Real estate regulatory authority(RERA)
Real estate regulatory authority(RERA) is an effective regulation to eliminate malpractices and revive end-user sentiment in housing sector.
Over the years, several important regulations related to the real estate sector were gathering dust on bureaucratic tables. One of the most important was the Real Estate Regulatory Bill that has finally been fast-tracked and will be implemented across the country.
Currently, real estate projects are primarily regulated by state governments as land and land improvement are in the State List of Seventh Schedule of the Constitution.
However, the scope of this Bill is limited to contracts between buyers and promoters, and transfer of property. Both these items fall within the Concurrent List.
What the bill aims to achieve:
- Consumer protection
- Standardization of business practices in the sector
Highlights of the bill:
- The bill establishes a state level regulatory authority called Real Estate Regulatory Authority (RERAs)
- All residential real estate projects, with some exceptions should be registered with RERA. Promoters cannot offer projects for sale without registering them with the regulatory authority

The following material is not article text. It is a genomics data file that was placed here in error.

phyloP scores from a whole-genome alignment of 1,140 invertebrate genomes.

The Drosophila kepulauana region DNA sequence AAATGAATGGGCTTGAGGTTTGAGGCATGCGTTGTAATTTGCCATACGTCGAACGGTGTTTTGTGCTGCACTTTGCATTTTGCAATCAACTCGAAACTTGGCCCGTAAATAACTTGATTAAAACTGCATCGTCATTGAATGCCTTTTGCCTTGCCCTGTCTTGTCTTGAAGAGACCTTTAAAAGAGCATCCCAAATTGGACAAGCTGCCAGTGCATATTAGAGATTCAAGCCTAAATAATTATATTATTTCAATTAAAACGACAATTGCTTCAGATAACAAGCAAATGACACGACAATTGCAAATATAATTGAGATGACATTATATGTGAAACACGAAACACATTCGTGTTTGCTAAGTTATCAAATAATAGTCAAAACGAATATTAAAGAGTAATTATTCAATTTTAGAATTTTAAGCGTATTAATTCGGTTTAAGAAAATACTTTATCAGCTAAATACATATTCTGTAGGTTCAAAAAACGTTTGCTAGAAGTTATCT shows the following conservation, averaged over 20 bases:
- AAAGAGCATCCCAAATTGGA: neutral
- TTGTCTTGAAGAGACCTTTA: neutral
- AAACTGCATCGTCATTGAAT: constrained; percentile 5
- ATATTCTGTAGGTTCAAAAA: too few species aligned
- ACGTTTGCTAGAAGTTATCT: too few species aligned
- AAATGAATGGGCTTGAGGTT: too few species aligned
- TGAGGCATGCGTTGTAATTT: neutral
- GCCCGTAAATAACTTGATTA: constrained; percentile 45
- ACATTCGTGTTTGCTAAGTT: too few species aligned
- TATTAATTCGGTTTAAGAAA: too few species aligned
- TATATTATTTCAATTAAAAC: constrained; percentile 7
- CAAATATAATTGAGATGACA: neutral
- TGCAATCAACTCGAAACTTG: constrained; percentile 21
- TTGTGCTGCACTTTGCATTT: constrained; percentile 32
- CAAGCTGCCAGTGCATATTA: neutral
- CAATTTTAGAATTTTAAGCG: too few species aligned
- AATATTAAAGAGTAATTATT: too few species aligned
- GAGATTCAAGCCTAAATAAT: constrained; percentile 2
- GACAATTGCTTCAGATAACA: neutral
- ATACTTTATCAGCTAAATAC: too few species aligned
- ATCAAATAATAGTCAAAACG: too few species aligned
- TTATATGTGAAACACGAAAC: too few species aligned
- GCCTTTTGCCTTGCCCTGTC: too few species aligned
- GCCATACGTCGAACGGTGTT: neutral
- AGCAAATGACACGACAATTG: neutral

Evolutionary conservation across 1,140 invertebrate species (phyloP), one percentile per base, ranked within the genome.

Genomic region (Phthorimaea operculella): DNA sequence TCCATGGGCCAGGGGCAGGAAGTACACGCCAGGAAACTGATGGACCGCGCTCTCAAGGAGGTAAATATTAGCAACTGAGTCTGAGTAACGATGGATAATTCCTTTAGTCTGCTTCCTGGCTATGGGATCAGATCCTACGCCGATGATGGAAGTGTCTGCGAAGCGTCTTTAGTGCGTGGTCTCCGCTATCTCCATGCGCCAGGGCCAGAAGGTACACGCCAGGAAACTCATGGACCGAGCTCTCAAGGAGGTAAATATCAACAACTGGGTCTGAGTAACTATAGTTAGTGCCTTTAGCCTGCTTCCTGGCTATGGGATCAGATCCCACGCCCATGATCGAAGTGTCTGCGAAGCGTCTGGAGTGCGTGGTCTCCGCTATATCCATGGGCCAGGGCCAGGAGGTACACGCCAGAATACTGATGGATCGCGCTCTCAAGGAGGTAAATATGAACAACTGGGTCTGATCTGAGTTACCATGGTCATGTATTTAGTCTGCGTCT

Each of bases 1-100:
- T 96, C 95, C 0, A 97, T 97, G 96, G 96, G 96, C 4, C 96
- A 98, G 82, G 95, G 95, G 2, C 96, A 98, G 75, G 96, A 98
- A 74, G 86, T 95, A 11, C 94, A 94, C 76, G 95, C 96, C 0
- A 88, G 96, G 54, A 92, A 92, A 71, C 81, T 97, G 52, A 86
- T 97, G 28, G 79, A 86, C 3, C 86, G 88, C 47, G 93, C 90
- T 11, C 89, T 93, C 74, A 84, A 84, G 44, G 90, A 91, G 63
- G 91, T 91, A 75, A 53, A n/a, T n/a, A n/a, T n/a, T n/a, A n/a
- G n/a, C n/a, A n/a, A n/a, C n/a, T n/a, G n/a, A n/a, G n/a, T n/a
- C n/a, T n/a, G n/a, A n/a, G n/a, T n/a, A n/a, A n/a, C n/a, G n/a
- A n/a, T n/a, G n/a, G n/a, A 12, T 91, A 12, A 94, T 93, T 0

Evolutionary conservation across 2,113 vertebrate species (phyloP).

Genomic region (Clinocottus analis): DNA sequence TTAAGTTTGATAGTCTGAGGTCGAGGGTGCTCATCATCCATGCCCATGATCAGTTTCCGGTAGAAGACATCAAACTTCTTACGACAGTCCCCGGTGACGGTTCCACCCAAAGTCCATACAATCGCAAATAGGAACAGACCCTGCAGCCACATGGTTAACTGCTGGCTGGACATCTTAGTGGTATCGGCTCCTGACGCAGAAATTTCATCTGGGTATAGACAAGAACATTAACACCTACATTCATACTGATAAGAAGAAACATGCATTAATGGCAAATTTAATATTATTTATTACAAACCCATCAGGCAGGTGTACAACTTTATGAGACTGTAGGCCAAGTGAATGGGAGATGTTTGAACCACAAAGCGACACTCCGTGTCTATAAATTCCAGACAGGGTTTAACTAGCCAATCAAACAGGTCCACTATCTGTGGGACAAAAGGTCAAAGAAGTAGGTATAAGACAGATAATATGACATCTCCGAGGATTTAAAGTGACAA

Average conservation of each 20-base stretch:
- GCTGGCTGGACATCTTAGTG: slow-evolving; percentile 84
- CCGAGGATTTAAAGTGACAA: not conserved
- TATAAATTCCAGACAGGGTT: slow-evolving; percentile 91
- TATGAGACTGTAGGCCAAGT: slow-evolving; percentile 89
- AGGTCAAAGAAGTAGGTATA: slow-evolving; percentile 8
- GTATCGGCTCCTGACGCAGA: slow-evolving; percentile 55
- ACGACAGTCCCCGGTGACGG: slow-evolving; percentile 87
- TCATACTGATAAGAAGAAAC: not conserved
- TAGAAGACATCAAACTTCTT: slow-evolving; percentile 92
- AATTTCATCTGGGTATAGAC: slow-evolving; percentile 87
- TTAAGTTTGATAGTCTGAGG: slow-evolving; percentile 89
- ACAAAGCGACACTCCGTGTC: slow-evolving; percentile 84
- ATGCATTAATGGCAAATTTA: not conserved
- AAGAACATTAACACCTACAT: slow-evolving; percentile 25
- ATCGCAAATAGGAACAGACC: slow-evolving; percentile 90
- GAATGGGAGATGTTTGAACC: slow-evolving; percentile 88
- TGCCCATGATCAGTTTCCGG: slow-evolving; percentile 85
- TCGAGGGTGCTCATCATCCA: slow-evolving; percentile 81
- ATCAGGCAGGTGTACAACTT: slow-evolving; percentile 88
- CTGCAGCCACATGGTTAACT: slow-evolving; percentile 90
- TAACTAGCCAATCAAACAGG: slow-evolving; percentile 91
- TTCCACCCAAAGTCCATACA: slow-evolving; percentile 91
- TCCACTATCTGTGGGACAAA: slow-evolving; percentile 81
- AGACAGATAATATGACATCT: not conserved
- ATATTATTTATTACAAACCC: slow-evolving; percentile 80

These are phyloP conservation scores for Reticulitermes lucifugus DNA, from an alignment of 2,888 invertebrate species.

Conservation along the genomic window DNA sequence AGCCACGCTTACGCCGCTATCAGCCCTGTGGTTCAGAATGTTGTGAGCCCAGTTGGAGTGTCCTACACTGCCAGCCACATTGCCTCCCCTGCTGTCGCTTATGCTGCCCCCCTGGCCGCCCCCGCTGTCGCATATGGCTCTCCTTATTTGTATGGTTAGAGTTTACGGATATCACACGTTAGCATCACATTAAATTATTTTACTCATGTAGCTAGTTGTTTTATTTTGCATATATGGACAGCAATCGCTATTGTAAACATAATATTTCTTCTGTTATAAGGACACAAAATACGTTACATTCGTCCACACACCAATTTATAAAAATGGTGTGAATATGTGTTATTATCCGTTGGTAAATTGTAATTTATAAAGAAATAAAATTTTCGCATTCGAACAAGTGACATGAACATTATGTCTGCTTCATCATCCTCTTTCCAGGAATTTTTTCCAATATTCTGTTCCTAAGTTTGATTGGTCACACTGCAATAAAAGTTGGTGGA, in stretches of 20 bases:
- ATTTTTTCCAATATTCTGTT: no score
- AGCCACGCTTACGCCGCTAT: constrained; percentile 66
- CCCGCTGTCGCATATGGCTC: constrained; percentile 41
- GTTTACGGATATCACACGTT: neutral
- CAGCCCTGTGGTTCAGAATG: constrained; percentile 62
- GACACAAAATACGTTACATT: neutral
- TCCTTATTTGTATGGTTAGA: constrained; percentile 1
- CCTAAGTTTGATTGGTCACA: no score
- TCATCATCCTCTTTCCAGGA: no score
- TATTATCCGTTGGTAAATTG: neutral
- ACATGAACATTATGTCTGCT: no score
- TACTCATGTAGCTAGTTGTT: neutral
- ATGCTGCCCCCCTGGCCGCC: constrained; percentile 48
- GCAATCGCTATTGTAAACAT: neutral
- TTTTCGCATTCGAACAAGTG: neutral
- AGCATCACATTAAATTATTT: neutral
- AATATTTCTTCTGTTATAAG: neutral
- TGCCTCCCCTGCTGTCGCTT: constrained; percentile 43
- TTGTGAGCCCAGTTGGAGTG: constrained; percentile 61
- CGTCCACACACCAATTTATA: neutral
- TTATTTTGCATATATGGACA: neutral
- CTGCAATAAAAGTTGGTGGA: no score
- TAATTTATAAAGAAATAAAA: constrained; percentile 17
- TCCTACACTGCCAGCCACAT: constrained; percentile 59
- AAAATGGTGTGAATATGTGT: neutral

- Post registration the details of the project should be registered on the website of the regulatory authority(RERA)
- Of the total amount collected from buyers for a project, 70% must be maintained in a separate bank account and should be used specifically for construction of that project. This amount can be altered to less than 70% by the state government.
- State level tribunals will be established under the bill, called Real Estate Appellate Tribunals
- If a RERA observes that an issue impacts competition, it may refer the case to the Competition Commission
Key issues in the real state sector:
- Lengthy approval process for project clearances: Streamlining the approval process by establishing a single window clearance system for approvals
- Lack of clear land titles: Unclear land titles and lack of transparency in real estate transactions are detrimental to the development of the real estate sector. Modernization of land records, including land titles, would be useful for land based developmental and regulatory activities
- Prevalence of black money: Real estate sector is particularly vulnerable to black money through underreporting of transaction prices while paying taxes